Sunday, October 9, 2011

Sword in The Stone / Tools of The Last Embryo

Sword in The Stone / Tools of the Last Embryo, 2011
Graphite + Digital Color
35 cm x 60 cm

Here's the process I went through:

This was the first composition I tried using. I was fond of how I had the anvil splitting below the sword, and was basically trying to 'plunk' in stuff around it to make a picture. The dead guy was fucking it up the most. Eventually I admitted to myself that the stuff that I liked just wasn't working, and I drew it all out again. The symmetry of the split-anvil-sword combo contrasted really poorly with any asymmetrical elements I tried putting in, and the whole scene seemed too far away, like I was witnessing this event in my front yard from my bedroom window. I was also having difficulty adjusting the horizon line from the ultra-trad horizontal plane without making it look 'wacky'.

I decided to draw the split-anvil-sword concept over and over until I figured out how to remove the symmetry. By drawing it out of balance, it became much easier to then stagger the weight of the composition. The sword is heightened on the left, then the anvil on the right, then the arches of the wall on the left along with the wall itself on the right. I liked how the dead guy before kind of introduced a passage into the anvil with his feet, but the notion of just seeing a dead guy's feet was too 'Clue' for me, and so I used roots instead for the same effect. I still wanted a personage in there, so I carved statues into the wall. I had seen a documentary by PBS on fractals some time before, and while fractals are ultimately too psychedelic for anyone to enjoy properly, the observations the documentary had on trees really helped me on getting the limbs of a tree to split correctly. My intention was to populate the setting with yew trees, but they're short and squat, so I went with the good old generic fantasy tree.

Here is the finished linework, drawn on a piece of laser printer paper I found, with an office supply pencil named 'IBM Electrographic'. It feels like a 3B. The laser paper was dumpy.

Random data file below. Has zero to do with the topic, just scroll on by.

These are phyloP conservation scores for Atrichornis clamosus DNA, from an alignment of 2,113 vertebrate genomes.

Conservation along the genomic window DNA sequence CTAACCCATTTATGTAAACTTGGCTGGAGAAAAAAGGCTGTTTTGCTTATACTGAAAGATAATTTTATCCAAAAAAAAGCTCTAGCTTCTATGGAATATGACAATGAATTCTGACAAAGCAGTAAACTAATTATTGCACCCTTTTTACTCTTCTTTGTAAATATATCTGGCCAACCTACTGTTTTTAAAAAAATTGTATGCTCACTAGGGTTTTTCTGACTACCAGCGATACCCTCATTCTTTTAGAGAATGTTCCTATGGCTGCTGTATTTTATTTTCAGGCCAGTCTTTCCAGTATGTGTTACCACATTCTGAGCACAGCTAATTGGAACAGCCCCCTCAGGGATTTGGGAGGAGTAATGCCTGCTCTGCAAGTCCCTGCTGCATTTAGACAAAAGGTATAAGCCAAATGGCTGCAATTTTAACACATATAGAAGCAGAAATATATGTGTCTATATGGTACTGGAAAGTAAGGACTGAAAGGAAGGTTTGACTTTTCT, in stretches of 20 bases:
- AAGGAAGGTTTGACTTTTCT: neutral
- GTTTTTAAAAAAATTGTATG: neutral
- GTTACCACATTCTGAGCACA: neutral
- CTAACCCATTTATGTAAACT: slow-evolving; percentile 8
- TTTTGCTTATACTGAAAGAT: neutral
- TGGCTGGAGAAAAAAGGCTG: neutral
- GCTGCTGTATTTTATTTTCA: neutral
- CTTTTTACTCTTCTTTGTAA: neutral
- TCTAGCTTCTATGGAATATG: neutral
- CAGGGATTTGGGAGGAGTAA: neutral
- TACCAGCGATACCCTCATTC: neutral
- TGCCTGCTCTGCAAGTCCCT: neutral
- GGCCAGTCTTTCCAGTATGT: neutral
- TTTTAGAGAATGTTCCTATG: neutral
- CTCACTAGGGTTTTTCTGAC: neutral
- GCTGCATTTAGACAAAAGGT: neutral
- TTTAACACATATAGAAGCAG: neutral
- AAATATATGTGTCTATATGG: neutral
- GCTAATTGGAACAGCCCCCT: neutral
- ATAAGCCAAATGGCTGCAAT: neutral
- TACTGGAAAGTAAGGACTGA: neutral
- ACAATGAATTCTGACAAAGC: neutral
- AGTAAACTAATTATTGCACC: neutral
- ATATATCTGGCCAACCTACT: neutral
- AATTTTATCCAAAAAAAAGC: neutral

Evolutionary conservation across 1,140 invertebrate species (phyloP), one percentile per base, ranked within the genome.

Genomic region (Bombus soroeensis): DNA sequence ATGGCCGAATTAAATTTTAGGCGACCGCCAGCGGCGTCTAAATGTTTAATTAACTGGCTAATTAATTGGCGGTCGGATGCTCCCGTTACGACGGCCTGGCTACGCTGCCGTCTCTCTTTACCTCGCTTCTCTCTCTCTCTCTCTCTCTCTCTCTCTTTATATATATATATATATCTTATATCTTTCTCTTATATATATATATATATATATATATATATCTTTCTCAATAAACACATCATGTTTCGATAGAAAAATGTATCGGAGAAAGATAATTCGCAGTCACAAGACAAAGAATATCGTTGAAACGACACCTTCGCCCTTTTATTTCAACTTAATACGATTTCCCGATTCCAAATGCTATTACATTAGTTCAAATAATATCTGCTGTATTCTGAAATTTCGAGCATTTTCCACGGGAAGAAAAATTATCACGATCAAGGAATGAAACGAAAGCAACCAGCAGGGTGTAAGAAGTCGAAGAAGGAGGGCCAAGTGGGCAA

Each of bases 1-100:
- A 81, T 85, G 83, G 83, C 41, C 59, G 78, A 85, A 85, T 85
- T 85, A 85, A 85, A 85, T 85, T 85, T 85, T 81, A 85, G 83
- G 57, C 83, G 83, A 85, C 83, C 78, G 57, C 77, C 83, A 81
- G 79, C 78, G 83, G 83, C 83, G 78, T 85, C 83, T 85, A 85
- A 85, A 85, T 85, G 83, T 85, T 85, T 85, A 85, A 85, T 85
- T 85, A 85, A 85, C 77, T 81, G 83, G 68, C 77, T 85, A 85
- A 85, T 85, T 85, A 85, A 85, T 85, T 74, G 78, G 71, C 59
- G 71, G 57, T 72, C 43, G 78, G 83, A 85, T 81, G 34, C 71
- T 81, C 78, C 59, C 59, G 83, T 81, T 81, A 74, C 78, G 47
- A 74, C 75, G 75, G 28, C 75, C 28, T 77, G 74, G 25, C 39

I then scanned in my drawing and flatted it, a fact that is boring but true. Random but easily distinguishable colors.

Then I tried finding the values I wanted, but I was never totally satisfied with the outcome. What should be made dark? What should be made light? I envisioned an overcast autumn day, before noon, with dry weather. Directional shadows are almost totally lost in overcast weather, but I also wanted to keep up with the 'arcade-style' direction I had taken so far with the image, so I started making shit up. Which is a terrible idea, if your aim is verism.

And here is the colors. I colored exclusively in yellow-violet complimentary colors, in true arcade fashion. At this point some things came to light. First was that my linework was extremely thin and diagrammatical. It would have been better, I think, to have drawn in most of the values in pencil, so that I would have better 'containers' for my fields of color, rather than trying to trick the fuck out of my photoshop brushes and textures making it look natural. Maybe i'll change my tune once I figure out how to paint grass. Second was that my values, as pleasant as they seemed to be, were messing with what I wanted in terms of focus. Framing the sword against the overcast sky really sucked the life out of it. Overcast weather is basically just a gray container brimming with light. Half the time it's too bright to look at directly.  How can a little old blade compete with that? I considered included some flashy shadow on the sword, but I'm someone who usually works in subtleties and my brain couldn't handle the flashiness of it. I guess I couldn't take arcade style to the very end.  

My 'finishing touches' were some light textures applied overall and a few gradients. I also added a layer of violet at a 1% opacity to the whole image to unify the colors.


Anonymous said...

You might consider teaching art in your future. A well-explained process!

gabi said...